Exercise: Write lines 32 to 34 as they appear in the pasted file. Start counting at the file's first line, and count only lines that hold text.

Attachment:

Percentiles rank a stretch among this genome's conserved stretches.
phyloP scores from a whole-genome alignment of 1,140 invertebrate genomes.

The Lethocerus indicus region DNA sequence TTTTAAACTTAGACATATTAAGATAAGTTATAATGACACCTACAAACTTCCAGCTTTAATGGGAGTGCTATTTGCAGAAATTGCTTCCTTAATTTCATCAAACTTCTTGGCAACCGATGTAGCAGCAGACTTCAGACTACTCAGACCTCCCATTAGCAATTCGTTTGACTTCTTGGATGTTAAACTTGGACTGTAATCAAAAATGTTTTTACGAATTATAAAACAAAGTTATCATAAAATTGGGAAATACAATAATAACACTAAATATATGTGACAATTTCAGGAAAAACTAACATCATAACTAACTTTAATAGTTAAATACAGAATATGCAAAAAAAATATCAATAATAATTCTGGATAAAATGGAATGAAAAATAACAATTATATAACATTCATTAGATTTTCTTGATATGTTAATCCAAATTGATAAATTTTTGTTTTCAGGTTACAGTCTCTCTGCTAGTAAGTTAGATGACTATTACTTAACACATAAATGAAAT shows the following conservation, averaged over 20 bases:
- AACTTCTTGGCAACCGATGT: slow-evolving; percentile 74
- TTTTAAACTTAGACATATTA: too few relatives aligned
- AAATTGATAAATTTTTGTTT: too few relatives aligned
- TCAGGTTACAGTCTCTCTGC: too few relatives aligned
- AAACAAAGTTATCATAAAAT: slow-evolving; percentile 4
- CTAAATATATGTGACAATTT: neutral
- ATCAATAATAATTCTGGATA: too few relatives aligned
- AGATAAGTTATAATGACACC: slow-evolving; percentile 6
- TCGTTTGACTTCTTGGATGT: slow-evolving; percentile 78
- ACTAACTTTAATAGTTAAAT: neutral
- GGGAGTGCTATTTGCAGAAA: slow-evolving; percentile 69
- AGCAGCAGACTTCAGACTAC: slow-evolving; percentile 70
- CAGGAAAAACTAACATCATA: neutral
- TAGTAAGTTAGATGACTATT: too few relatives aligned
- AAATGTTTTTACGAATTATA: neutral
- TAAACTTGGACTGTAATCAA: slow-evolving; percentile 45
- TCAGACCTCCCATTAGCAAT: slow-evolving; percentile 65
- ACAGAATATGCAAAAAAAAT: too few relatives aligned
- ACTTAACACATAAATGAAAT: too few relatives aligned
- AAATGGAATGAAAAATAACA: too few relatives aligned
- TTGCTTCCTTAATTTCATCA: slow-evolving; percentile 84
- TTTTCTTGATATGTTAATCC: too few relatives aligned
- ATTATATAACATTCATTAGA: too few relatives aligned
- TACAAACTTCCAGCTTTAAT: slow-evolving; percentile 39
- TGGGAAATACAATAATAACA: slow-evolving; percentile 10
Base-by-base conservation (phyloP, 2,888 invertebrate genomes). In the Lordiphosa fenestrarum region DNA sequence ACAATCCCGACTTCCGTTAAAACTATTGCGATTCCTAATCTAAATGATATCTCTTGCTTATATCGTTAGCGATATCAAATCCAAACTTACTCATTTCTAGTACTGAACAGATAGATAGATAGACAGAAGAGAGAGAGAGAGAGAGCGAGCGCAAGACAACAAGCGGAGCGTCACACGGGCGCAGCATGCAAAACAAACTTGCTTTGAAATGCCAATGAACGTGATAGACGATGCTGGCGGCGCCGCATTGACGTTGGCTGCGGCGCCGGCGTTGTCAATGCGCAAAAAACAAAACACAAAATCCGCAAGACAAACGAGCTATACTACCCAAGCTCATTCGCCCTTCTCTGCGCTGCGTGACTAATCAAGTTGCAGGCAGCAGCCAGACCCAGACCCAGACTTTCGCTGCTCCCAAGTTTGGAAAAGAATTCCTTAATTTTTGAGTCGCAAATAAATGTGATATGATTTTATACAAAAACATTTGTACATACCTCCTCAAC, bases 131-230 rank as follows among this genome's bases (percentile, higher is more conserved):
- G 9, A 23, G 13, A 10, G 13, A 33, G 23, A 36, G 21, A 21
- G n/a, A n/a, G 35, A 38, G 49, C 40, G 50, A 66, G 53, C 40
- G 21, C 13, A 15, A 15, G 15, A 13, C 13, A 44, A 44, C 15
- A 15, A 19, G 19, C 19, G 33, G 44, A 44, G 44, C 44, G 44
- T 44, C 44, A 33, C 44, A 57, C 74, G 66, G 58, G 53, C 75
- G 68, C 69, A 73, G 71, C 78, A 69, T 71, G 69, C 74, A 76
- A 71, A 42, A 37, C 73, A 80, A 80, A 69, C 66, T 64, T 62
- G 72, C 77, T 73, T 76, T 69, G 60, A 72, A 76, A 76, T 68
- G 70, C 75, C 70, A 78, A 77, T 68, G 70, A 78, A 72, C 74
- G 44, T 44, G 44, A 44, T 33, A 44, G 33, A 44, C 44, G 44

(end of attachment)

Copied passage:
- G 21, C 13, A 15, A 15, G 15, A 13, C 13, A 44, A 44, C 15
- A 15, A 19, G 19, C 19, G 33, G 44, A 44, G 44, C 44, G 44
- T 44, C 44, A 33, C 44, A 57, C 74, G 66, G 58, G 53, C 75